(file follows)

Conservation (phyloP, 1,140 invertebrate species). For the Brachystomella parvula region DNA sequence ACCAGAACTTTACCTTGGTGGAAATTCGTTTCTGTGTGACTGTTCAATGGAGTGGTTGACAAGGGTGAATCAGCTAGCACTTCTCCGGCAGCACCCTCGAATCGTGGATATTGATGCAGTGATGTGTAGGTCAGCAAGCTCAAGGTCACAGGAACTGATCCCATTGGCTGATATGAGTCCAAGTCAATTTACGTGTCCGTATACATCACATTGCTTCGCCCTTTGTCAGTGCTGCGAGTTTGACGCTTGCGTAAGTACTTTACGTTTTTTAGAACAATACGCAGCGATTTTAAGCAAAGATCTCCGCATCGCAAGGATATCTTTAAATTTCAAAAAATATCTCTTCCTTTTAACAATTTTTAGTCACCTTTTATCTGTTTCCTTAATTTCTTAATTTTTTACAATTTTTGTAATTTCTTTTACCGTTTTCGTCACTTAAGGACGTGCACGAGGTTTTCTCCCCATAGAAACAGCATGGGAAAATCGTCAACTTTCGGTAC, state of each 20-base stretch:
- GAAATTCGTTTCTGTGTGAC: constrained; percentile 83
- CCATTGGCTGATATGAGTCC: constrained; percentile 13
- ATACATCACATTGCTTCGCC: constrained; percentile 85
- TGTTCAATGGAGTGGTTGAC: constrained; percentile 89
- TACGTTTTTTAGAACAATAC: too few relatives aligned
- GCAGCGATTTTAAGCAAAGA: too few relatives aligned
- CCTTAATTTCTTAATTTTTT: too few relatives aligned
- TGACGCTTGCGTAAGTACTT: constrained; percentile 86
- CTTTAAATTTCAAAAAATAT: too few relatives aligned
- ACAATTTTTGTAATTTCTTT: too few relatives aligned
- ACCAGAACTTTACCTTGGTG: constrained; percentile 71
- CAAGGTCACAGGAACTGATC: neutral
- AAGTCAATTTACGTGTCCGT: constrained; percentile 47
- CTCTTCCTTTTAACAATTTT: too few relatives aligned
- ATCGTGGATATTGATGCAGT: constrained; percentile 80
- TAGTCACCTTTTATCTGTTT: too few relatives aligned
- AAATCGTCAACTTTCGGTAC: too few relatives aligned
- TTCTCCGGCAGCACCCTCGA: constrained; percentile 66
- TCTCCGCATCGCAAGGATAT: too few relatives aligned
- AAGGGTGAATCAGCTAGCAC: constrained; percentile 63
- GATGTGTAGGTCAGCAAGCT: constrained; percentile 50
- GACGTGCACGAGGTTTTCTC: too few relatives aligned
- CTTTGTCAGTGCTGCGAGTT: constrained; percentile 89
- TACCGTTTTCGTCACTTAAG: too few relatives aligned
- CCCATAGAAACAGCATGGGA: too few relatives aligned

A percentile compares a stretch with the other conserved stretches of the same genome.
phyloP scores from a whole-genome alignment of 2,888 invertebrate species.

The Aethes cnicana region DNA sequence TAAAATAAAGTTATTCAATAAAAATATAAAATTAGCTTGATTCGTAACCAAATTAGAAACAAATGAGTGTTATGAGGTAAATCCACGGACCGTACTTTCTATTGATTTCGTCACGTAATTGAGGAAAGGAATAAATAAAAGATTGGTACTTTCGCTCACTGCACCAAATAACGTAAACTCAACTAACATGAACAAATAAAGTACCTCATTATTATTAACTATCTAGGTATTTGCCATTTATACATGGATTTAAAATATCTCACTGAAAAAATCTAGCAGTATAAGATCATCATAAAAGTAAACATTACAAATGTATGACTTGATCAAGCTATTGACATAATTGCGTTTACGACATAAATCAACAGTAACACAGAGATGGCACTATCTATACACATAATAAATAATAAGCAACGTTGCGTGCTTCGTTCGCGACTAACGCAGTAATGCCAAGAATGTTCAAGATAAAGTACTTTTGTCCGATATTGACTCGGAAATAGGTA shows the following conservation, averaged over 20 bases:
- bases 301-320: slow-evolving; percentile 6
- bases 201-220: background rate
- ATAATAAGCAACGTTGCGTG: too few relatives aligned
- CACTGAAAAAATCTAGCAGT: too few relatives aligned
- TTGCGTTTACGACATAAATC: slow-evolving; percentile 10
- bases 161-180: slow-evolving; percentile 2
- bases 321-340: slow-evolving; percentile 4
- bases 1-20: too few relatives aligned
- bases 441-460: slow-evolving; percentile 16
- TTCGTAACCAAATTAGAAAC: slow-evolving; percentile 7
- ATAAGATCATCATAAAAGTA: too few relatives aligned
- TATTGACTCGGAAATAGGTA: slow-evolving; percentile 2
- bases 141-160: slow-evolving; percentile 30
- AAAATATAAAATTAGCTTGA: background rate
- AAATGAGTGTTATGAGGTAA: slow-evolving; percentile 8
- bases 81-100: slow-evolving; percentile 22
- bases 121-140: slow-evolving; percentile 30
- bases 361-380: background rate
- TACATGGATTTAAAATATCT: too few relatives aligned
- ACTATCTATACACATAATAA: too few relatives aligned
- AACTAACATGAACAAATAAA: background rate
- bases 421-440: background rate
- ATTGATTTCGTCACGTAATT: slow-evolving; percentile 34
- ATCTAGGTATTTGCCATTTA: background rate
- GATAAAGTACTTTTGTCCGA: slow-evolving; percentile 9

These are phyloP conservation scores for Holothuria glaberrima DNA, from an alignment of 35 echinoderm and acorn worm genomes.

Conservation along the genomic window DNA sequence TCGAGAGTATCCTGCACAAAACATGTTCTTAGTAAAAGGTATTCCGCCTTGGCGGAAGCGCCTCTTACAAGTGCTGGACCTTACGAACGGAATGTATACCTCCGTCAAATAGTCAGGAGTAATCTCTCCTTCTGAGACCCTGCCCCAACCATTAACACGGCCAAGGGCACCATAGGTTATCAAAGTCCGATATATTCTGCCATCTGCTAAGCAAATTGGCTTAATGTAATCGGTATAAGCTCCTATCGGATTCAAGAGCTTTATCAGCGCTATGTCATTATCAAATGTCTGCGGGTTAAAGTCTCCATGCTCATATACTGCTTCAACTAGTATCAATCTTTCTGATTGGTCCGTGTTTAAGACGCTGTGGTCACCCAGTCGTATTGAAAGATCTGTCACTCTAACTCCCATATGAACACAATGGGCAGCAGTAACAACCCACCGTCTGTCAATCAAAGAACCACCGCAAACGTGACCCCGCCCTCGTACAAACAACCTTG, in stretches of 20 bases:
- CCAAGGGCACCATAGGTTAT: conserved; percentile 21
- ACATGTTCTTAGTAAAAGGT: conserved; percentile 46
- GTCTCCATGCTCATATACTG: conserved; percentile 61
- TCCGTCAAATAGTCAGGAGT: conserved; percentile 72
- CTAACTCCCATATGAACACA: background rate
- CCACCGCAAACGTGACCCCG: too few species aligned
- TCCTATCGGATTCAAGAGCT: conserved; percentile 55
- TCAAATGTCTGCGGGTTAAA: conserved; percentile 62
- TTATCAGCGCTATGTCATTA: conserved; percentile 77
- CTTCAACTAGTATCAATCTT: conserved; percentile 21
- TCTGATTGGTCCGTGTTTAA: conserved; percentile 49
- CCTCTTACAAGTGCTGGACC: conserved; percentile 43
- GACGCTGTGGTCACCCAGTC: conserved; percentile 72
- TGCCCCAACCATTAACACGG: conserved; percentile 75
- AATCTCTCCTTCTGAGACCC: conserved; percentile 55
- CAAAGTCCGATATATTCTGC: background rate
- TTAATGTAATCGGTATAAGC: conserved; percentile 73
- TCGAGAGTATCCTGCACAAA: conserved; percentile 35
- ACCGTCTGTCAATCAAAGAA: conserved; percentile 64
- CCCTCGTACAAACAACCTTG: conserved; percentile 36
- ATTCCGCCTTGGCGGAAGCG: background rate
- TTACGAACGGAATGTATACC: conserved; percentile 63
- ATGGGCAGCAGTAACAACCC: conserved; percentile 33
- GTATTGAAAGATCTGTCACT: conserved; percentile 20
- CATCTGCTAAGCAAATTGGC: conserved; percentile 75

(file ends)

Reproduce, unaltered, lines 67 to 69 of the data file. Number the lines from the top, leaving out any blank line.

- TCTGATTGGTCCGTGTTTAA: conserved; percentile 49
- CCTCTTACAAGTGCTGGACC: conserved; percentile 43
- GACGCTGTGGTCACCCAGTC: conserved; percentile 72